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Down syndrome, thyroid function, growth, L- thyroxine treatment, associated morbidities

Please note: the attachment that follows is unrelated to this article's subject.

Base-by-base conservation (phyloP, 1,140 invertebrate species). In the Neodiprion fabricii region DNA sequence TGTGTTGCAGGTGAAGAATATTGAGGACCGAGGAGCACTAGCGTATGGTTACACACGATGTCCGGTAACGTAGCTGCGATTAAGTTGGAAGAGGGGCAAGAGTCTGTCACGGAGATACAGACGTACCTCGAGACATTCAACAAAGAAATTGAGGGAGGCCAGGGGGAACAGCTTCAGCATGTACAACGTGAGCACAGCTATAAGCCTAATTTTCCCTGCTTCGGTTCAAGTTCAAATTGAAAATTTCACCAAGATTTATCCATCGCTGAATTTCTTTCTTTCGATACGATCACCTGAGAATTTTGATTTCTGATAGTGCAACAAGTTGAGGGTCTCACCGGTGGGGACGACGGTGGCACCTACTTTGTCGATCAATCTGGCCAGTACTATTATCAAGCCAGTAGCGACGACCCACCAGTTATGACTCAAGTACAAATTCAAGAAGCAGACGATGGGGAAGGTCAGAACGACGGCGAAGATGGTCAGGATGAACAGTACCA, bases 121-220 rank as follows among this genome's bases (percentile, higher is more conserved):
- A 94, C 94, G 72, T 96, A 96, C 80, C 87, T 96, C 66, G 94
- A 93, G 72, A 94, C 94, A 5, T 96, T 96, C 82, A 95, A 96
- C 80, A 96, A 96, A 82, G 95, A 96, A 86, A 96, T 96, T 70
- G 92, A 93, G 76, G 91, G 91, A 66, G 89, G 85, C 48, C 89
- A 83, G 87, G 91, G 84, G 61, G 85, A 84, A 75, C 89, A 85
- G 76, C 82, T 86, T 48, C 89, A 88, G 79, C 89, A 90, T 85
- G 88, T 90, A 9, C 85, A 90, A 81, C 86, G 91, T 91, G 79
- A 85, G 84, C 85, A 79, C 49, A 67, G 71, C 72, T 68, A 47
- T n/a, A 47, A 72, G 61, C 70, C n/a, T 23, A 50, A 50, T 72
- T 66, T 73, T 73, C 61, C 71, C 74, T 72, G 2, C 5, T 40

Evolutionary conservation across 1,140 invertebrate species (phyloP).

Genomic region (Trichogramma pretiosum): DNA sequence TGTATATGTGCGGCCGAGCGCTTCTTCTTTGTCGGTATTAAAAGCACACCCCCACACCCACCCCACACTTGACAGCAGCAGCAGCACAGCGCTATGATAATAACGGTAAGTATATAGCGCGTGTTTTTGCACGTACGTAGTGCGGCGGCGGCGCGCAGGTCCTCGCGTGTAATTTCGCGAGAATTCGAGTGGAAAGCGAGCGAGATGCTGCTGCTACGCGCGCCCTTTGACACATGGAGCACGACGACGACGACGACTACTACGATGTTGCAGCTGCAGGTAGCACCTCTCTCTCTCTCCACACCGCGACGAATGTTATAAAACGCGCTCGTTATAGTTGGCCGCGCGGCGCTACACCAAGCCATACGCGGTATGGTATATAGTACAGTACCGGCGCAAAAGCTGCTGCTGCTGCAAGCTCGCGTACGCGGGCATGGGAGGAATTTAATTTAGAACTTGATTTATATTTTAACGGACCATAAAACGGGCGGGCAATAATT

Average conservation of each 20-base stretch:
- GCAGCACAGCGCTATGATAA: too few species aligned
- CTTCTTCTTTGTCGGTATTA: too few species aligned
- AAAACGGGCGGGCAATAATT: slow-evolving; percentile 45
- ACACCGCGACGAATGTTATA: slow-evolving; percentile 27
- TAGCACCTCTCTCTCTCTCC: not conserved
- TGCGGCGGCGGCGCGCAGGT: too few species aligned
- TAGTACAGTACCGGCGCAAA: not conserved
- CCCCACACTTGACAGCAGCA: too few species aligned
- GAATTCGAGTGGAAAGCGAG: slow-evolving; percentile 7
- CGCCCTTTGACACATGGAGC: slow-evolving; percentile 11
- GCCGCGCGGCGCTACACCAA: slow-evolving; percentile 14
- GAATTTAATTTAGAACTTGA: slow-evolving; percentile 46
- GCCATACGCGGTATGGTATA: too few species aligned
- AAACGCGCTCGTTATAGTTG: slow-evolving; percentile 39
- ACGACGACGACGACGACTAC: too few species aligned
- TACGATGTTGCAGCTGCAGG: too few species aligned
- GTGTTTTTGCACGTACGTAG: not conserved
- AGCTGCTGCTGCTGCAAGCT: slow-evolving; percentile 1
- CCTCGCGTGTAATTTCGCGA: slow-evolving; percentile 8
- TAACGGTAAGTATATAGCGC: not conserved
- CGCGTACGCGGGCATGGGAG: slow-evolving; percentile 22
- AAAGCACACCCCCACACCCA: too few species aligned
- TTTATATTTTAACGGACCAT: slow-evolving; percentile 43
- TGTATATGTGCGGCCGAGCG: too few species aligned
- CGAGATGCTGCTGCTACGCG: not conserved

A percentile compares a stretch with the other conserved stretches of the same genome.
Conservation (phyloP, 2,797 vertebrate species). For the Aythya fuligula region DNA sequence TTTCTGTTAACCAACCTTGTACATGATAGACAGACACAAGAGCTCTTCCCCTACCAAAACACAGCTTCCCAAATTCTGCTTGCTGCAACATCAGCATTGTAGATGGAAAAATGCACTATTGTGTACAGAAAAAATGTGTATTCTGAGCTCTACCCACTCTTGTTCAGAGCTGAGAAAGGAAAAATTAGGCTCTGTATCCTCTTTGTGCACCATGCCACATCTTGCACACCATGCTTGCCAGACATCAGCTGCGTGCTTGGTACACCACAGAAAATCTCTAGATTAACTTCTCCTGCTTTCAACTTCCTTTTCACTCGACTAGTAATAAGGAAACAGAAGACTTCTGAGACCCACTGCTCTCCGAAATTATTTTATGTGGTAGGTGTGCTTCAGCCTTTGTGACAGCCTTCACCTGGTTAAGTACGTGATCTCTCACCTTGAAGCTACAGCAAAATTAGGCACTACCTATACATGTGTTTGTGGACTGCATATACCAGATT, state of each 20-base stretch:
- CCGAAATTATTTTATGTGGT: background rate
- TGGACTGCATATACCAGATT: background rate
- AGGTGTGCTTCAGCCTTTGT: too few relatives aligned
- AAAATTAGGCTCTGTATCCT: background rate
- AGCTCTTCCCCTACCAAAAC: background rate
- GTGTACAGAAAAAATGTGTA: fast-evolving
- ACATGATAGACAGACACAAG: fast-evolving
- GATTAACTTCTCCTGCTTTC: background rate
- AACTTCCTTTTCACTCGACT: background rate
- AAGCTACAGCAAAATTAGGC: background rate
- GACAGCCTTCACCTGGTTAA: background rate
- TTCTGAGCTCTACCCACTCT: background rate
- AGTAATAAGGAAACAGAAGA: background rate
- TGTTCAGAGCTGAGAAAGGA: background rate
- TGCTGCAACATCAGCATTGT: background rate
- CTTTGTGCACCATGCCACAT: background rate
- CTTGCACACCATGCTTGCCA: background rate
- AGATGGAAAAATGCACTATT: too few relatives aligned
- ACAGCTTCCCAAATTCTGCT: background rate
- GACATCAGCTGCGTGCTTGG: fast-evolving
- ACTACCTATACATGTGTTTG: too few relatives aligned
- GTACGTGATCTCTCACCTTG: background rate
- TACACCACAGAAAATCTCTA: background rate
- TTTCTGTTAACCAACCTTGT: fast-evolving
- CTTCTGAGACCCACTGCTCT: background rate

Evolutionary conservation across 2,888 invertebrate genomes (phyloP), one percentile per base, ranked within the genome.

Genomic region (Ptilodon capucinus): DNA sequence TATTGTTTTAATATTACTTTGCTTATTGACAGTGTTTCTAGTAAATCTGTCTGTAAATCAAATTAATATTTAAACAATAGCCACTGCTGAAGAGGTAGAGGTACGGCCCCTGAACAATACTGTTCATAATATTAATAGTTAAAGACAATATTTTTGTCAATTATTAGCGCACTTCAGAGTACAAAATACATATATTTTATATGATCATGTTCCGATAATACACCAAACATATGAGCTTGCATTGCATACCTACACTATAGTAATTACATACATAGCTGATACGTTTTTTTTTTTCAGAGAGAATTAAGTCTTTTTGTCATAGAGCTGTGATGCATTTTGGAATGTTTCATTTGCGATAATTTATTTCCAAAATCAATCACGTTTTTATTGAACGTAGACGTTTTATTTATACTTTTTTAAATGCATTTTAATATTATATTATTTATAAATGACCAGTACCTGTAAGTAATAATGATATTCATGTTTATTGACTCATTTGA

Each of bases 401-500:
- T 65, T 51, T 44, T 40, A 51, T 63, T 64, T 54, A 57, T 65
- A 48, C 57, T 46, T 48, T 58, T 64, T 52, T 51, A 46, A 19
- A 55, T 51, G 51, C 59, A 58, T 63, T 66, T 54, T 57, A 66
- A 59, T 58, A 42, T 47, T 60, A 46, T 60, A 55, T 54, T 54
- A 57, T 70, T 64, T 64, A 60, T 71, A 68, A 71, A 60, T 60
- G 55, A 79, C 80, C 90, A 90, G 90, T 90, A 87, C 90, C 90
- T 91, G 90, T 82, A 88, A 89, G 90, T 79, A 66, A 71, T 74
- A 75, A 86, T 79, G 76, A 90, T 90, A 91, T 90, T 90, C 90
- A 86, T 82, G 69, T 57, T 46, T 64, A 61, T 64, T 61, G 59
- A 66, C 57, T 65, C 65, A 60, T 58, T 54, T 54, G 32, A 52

Background: Individuals with Down syndrome (DS) are at an increased risk of developing thyroid disease, primarily autoimmune, with a lifetime prevalence ranging from 13% to 63%. Unfortunately, there are few studies systematically examining the frequency of thyroid disease in very young children. Aim of the study: The aim of the present study was to investigate the prevalence of different thyroid dysfunctions (TD) in a cohort of infants and children with DS and the growth parameters in subjects with normal versus abnormal thyroid function, followed for 3 years. Patients and methods: All children (n = 102; 48 males and 54 females, aged 2.3±3 years) with the diagnosis of DS who were seen at the General Pediatric Clinic of Hamad General Hospital in Doha (Qatar) from 2014 to 2018 were enrolled in our study. We recorded thyroid function and linear growth parameters [BMI, length/height SDS (Ht-SDS) and weight gain/day] and divided them into 3 groups according to their thyroid function. Group 1: (n = 36 subjects) with normal free T4 (FT4) and TSH; Group 2 (n = 44 subjects) with high TSH >5 and <12 mIU/L, and normal FT4, and Group 3 (n = 22 subjects) with TSH >12 mIU/L and/or FT4 <9 pmol/L. We also compared linear growth parameters in subjects with DS and thyroid dysfunction versus those with normal thyroid function at diagnosis and after treatment with L- thyroxine, for an average of 3 years. Results: In infants with DS (<1 year of age; n = 47, mean age: 5±3.5 months) we documented a higher prevalence of hypothyroidism (HT) (7/47 = 14.9%), both primary (5/47; 10.6%) and secondary (2/47; 4.3%). Subclinical hypothyroidism and positive thyroid antibodies were found in (13/47; 27.7%) and (9/47;19%, respectively). Before treatment with L-thyroxine, DS infants of Group 3 had significantly lower BMI-SDS but were not significantly shorter compared to other two Groups (p= 0.03 and p =0.14, respectively). After an average of 3 years of treatment the BMI- SDS and Ht-SDS did not differ among the treated and not treated infant groups. In the older group (>1 year; n=55; mean age: 5.5±3.3 years) primary HT was detected in 7/55 (12.7%). Subclinical HT was diagnosed in 20/55 (36.4%) and positive thyroid antibodies were found in 26/55 (47.3%). Before treatment with L-thyroxine, using the CDC growth charts for DS, we found that the groups with high TSH (Groups 2 and 3) were significantly shorter and heavier compared to the group with normal TSH (Group 1). After treatment with L-thyroxine, the Ht-SDS and Wt-SDS did not differ between the two groups. The linear growth of those diagnosed early during the first year of life was compared to growth parameters of children who were diagnosed with thyroid dysfunction later in life. Conclusion: Our data provided more evidence to support the findings that L- thyroxine treatment can improve growth of infants and young DS children with high TSH (>5 mIU/L), especially in those with TSH >12 mIU/L.